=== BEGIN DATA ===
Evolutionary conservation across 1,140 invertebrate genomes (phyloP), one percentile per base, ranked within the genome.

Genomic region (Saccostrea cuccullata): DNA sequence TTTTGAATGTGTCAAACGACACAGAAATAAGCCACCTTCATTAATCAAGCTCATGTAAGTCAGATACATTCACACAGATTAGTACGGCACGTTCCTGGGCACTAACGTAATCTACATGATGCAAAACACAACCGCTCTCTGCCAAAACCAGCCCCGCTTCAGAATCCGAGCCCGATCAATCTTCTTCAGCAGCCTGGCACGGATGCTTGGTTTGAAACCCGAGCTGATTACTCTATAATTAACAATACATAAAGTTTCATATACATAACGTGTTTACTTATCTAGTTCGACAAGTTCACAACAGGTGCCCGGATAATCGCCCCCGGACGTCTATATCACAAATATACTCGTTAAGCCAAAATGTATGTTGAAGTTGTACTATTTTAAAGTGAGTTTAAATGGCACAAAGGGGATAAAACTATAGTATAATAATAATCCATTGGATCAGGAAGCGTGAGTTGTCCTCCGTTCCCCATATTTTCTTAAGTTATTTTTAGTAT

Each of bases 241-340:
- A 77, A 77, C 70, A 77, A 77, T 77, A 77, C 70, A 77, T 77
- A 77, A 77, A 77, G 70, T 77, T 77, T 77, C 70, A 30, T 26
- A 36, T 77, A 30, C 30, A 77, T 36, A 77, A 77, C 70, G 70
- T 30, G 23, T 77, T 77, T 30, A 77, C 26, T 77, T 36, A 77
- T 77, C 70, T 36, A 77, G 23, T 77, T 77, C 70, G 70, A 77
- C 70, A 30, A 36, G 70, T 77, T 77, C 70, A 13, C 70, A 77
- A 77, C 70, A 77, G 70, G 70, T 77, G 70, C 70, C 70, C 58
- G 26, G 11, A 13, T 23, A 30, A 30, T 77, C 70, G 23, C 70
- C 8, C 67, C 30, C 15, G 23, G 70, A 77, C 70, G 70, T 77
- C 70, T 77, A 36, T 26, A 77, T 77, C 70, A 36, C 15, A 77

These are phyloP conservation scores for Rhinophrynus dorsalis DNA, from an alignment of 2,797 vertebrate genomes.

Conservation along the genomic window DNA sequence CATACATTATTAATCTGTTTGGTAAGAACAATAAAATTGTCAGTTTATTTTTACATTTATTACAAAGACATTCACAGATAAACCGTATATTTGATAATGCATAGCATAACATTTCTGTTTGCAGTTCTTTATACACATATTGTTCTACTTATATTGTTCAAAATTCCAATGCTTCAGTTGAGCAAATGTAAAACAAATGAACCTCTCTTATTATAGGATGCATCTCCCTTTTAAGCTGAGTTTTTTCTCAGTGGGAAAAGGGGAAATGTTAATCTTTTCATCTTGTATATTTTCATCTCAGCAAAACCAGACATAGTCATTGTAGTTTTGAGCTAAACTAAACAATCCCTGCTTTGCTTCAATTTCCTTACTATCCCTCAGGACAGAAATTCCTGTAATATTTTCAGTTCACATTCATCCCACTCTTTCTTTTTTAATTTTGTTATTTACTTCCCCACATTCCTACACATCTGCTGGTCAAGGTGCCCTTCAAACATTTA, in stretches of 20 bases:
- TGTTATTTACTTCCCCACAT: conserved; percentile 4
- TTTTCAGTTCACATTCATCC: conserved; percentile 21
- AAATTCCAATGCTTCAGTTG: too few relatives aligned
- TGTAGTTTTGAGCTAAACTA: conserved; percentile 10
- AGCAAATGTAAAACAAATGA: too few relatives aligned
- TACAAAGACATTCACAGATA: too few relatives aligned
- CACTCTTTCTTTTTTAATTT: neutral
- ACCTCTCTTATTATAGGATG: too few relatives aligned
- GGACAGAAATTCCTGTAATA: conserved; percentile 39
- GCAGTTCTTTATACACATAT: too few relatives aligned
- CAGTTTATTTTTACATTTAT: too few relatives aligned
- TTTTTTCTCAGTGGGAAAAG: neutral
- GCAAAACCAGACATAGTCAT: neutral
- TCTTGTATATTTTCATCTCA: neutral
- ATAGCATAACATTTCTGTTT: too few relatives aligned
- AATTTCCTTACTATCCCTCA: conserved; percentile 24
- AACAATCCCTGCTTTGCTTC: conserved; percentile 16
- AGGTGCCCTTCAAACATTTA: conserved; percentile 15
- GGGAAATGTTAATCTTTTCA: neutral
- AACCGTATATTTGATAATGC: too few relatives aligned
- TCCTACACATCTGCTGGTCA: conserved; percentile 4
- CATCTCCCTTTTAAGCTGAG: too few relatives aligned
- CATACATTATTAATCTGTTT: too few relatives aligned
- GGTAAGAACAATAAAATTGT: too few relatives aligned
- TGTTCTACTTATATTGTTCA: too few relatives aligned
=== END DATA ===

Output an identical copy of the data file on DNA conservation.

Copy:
Evolutionary conservation across 1,140 invertebrate genomes (phyloP), one percentile per base, ranked within the genome.

Genomic region (Saccostrea cuccullata): DNA sequence TTTTGAATGTGTCAAACGACACAGAAATAAGCCACCTTCATTAATCAAGCTCATGTAAGTCAGATACATTCACACAGATTAGTACGGCACGTTCCTGGGCACTAACGTAATCTACATGATGCAAAACACAACCGCTCTCTGCCAAAACCAGCCCCGCTTCAGAATCCGAGCCCGATCAATCTTCTTCAGCAGCCTGGCACGGATGCTTGGTTTGAAACCCGAGCTGATTACTCTATAATTAACAATACATAAAGTTTCATATACATAACGTGTTTACTTATCTAGTTCGACAAGTTCACAACAGGTGCCCGGATAATCGCCCCCGGACGTCTATATCACAAATATACTCGTTAAGCCAAAATGTATGTTGAAGTTGTACTATTTTAAAGTGAGTTTAAATGGCACAAAGGGGATAAAACTATAGTATAATAATAATCCATTGGATCAGGAAGCGTGAGTTGTCCTCCGTTCCCCATATTTTCTTAAGTTATTTTTAGTAT

Each of bases 241-340:
- A 77, A 77, C 70, A 77, A 77, T 77, A 77, C 70, A 77, T 77
- A 77, A 77, A 77, G 70, T 77, T 77, T 77, C 70, A 30, T 26
- A 36, T 77, A 30, C 30, A 77, T 36, A 77, A 77, C 70, G 70
- T 30, G 23, T 77, T 77, T 30, A 77, C 26, T 77, T 36, A 77
- T 77, C 70, T 36, A 77, G 23, T 77, T 77, C 70, G 70, A 77
- C 70, A 30, A 36, G 70, T 77, T 77, C 70, A 13, C 70, A 77
- A 77, C 70, A 77, G 70, G 70, T 77, G 70, C 70, C 70, C 58
- G 26, G 11, A 13, T 23, A 30, A 30, T 77, C 70, G 23, C 70
- C 8, C 67, C 30, C 15, G 23, G 70, A 77, C 70, G 70, T 77
- C 70, T 77, A 36, T 26, A 77, T 77, C 70, A 36, C 15, A 77

These are phyloP conservation scores for Rhinophrynus dorsalis DNA, from an alignment of 2,797 vertebrate genomes.

Conservation along the genomic window DNA sequence CATACATTATTAATCTGTTTGGTAAGAACAATAAAATTGTCAGTTTATTTTTACATTTATTACAAAGACATTCACAGATAAACCGTATATTTGATAATGCATAGCATAACATTTCTGTTTGCAGTTCTTTATACACATATTGTTCTACTTATATTGTTCAAAATTCCAATGCTTCAGTTGAGCAAATGTAAAACAAATGAACCTCTCTTATTATAGGATGCATCTCCCTTTTAAGCTGAGTTTTTTCTCAGTGGGAAAAGGGGAAATGTTAATCTTTTCATCTTGTATATTTTCATCTCAGCAAAACCAGACATAGTCATTGTAGTTTTGAGCTAAACTAAACAATCCCTGCTTTGCTTCAATTTCCTTACTATCCCTCAGGACAGAAATTCCTGTAATATTTTCAGTTCACATTCATCCCACTCTTTCTTTTTTAATTTTGTTATTTACTTCCCCACATTCCTACACATCTGCTGGTCAAGGTGCCCTTCAAACATTTA, in stretches of 20 bases:
- TGTTATTTACTTCCCCACAT: conserved; percentile 4
- TTTTCAGTTCACATTCATCC: conserved; percentile 21
- AAATTCCAATGCTTCAGTTG: too few relatives aligned
- TGTAGTTTTGAGCTAAACTA: conserved; percentile 10
- AGCAAATGTAAAACAAATGA: too few relatives aligned
- TACAAAGACATTCACAGATA: too few relatives aligned
- CACTCTTTCTTTTTTAATTT: neutral
- ACCTCTCTTATTATAGGATG: too few relatives aligned
- GGACAGAAATTCCTGTAATA: conserved; percentile 39
- GCAGTTCTTTATACACATAT: too few relatives aligned
- CAGTTTATTTTTACATTTAT: too few relatives aligned
- TTTTTTCTCAGTGGGAAAAG: neutral
- GCAAAACCAGACATAGTCAT: neutral
- TCTTGTATATTTTCATCTCA: neutral
- ATAGCATAACATTTCTGTTT: too few relatives aligned
- AATTTCCTTACTATCCCTCA: conserved; percentile 24
- AACAATCCCTGCTTTGCTTC: conserved; percentile 16
- AGGTGCCCTTCAAACATTTA: conserved; percentile 15
- GGGAAATGTTAATCTTTTCA: neutral
- AACCGTATATTTGATAATGC: too few relatives aligned
- TCCTACACATCTGCTGGTCA: conserved; percentile 4
- CATCTCCCTTTTAAGCTGAG: too few relatives aligned
- CATACATTATTAATCTGTTT: too few relatives aligned
- GGTAAGAACAATAAAATTGT: too few relatives aligned
- TGTTCTACTTATATTGTTCA: too few relatives aligned